Hassan Tower in Rabat

Hassan Tower in Rabat
Hassan Tower in Rabat

The origin of this great tower in the city of Rabat, the capital of Morocco, dates back to the end of the 12th century, to the times of the Almohad sultan Yaqub al-Mansur, who ruled both parts of North Africa and the area of ​​Al -Andalus. the part of Spain under Muslim rule.


Rabat Hassan Tower

That powerful ruler was enjoying a period of prosperity, and he wanted to express all his power and prestige by building a great mosque in Rabat. A great temple to rival in size the Great Mosque of Al-Mutawakkil in Samarra, in the territory of present-day Iraq.

However, he never completed his project, and the works were abandoned just after his early death in 1199. In this way, from that dream only the tower that was to be the minaret has survived to this day of the mosque, which by the way was never completed either, since it reaches a height of 44 meters, when it was intended to exceed 80.

And they have also withstood the passing of the centuries almost two hundred thick columns raised on a marble floor and that would support the roof of the prayer room of the mosque. It was intended that some 20,000 faithful could enter there, something that had nothing to do with the diminutive size of Rabat at that time.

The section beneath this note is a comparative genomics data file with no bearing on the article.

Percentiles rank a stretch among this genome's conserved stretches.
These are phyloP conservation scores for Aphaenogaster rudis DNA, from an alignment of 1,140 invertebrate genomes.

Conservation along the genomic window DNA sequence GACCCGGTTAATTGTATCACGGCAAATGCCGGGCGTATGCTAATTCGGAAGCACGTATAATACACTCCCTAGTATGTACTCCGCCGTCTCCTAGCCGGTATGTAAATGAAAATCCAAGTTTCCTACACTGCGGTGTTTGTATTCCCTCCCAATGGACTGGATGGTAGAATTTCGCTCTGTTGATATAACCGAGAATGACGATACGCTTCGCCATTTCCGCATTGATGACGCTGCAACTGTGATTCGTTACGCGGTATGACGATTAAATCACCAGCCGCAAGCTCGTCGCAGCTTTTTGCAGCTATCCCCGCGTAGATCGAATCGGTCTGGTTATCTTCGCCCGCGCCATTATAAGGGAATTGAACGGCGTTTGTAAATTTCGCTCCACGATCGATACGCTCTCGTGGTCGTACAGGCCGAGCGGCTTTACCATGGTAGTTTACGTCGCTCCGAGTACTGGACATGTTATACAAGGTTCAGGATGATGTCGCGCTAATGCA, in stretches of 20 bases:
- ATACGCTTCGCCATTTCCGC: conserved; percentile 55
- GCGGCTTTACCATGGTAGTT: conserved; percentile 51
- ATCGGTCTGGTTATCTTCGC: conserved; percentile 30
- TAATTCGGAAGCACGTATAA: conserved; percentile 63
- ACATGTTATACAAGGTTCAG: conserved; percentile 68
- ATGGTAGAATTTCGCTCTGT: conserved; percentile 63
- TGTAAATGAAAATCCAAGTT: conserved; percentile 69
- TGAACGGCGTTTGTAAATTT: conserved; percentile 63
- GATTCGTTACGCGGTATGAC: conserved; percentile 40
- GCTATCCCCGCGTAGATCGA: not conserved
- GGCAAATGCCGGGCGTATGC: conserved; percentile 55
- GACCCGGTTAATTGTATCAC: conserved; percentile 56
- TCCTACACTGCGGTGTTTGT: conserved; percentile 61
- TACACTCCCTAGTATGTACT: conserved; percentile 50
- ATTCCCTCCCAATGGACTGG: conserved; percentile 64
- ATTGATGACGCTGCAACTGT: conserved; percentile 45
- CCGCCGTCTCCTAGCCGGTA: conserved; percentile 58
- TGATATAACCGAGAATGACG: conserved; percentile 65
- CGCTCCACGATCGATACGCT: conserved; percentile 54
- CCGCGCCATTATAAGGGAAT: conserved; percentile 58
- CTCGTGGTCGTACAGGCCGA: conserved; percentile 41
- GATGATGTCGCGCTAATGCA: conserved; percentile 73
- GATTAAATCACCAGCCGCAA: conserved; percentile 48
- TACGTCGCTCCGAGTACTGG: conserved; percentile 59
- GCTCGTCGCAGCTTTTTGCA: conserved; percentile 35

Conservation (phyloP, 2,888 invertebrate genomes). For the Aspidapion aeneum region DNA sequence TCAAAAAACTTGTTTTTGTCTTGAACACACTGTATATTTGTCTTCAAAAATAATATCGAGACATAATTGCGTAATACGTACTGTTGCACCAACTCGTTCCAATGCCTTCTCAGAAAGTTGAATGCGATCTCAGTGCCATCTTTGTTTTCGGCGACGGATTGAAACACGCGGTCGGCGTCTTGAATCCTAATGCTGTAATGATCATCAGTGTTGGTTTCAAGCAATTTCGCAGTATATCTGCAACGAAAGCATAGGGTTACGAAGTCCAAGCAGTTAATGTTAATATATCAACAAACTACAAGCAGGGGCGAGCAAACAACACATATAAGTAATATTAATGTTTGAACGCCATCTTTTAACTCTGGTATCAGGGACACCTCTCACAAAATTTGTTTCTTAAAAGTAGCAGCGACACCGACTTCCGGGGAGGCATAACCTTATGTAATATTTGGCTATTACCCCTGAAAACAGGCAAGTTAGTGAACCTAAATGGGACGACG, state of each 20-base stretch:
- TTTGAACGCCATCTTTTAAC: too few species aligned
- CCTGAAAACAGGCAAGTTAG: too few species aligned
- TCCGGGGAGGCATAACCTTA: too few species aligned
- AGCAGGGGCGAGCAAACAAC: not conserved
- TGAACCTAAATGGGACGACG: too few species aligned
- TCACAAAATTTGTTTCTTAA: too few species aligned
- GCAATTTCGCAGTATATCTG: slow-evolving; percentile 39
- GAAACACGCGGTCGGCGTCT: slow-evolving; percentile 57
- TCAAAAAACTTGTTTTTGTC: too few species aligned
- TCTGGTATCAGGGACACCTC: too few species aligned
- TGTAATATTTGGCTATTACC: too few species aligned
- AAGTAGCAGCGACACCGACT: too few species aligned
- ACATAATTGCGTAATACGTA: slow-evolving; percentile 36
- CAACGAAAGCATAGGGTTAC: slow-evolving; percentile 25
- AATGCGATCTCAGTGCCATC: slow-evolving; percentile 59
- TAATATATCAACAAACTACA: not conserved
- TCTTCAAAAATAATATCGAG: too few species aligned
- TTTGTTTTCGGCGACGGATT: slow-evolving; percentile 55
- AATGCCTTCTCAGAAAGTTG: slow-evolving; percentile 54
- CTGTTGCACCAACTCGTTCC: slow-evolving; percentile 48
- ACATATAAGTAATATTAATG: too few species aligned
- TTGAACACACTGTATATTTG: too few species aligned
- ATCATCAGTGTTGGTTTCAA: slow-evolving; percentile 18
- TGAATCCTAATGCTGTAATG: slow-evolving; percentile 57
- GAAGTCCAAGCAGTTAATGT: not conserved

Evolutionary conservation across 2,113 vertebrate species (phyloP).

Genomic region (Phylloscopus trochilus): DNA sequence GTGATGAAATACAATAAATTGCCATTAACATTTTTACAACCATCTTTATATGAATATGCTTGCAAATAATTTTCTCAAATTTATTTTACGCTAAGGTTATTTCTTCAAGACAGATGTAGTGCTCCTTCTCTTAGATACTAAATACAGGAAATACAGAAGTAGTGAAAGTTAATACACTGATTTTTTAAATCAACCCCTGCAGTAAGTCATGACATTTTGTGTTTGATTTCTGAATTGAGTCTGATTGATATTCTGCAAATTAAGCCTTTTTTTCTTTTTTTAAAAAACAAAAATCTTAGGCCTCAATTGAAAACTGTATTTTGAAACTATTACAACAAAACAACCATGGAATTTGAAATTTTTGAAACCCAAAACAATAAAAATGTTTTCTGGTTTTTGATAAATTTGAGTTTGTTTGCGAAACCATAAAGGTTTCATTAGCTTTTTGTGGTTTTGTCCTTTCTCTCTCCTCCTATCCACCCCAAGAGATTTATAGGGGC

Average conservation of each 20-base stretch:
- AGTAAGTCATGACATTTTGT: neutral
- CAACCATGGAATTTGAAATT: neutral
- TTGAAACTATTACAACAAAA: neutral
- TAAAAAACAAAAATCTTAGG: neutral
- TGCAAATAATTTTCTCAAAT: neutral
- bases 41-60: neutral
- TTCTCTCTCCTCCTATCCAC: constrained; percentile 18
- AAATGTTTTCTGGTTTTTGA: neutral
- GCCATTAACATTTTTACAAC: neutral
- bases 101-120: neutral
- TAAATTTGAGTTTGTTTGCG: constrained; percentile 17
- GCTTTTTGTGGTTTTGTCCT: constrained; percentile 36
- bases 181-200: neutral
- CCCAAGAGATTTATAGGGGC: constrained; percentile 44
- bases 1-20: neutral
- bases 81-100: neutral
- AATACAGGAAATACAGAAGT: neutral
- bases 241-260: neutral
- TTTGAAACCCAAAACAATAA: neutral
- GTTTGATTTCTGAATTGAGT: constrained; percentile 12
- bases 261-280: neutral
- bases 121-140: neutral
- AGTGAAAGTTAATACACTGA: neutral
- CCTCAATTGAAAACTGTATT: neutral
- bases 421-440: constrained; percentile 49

All this today is a large open-air monument in the heart of theMoroccan capital, and has also become the space chosen for the mausoleum of some of its last rulers.

Without a doubt, even unfinished, the tower is spectacular and has all the identifying features of Almohad architecture and ornamentation. For this reason, it is easy to relate it to other more or less contemporary minarets such as the Koutoubia Mosque in Marrakech, or to the Muslim origins of the Giralda, converted over time into the bell tower of the Catedral de Sevilla.

The Hassan Tower from a distance it may seem that it is built with brick. But it is not like that, it was built on the basis of reddish sandstone. As with other similar constructions, in reality, it is a double tower, one inside the other to generate a hollow space where to locate the stairs. It should not be forgotten that the minarets have the sole function of allowing the muezzin or muezzin to climb to the highest point to summon the Muslims to prayer from there, something that the Muslim rite requires them to do five times a day. Taking into account that frequency and the great height that this minaret was going to reach, narrow stairs were not built here, but wide ramps that allowed the muezzin to climb to the top on horseback. In addition, such ramps facilitated the construction of the tower itself.

Today this whole complex is declared a World Heritage Site by UNESCO.

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